Have been asked to restore a clock that was constructed by the owners father as a school project. The mechanism is brass and from a much earlier clock as revealed by the brass pendulum bob which is inscribed ‘St Paul’s Church’ and the rear of the mechanism body which is further inscribed with the names and dates of previous services.
The wooden body is mahogany and has been adapted from something else whilst the face has been hand made and painted by the father. When newly completed it would have been a very comendable school craft project.
It is the face of the clock wherein lies the restorer’s dilemma.
It didn’t strike me at first, but on closer examination something was not right. It was then that I discovered the number sequencing on the outer part of the dial was wrong.
From the top it went 60, 5, 5, 15, 20, 25, 30 etc.
Here is the question; do I restore the dial ‘as is’ complete with error or do I correct it? The owner was unaware of the problem (a question of the brain seeing what it wanted to see?), but has said they will leave it up to me!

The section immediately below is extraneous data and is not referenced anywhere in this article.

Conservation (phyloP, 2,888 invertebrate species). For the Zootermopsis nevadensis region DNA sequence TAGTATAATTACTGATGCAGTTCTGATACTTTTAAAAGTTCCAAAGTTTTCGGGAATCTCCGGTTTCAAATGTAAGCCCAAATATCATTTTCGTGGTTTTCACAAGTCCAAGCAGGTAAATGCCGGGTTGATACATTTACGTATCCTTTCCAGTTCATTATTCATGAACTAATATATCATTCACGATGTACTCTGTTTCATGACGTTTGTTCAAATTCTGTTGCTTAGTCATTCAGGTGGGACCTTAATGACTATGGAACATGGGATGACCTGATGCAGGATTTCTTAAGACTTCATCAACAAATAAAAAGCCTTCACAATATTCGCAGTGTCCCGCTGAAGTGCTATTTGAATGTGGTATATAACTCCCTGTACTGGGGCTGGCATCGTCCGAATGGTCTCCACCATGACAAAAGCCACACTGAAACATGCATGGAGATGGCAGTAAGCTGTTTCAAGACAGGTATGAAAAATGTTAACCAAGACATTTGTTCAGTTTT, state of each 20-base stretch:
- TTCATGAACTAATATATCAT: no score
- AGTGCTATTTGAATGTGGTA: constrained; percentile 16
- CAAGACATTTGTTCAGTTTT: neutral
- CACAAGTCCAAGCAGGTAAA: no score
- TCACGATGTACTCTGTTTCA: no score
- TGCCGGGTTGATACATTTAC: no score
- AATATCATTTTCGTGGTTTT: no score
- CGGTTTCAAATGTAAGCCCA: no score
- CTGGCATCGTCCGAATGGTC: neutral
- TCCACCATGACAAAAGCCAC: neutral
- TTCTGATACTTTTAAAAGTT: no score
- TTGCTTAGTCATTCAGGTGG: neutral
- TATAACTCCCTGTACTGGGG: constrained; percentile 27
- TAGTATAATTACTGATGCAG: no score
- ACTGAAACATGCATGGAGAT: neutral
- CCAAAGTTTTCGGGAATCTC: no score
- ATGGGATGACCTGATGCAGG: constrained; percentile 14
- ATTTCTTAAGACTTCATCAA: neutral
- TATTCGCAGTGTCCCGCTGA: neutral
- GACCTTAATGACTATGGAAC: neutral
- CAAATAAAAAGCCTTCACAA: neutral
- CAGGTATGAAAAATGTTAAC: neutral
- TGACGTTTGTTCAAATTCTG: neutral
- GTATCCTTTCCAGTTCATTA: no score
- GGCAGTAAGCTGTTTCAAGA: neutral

This occurs time and time again when restoring someone elses work, do you rectify errors or restore them?
As theses items are rarely required for historical accuracy, but for the pleasure of the owner, then often the errors add to the charm of the model or item.
So, what to do in this case? Well, I think the solution is to conserve the exisitng dial as it is part of the clock’s charm. If the owner decides they want a correct dial then I shall make them a new one and they can keep the original for posterity.
As long as no one thinks the conserved error is actually an error on the part of the restorer!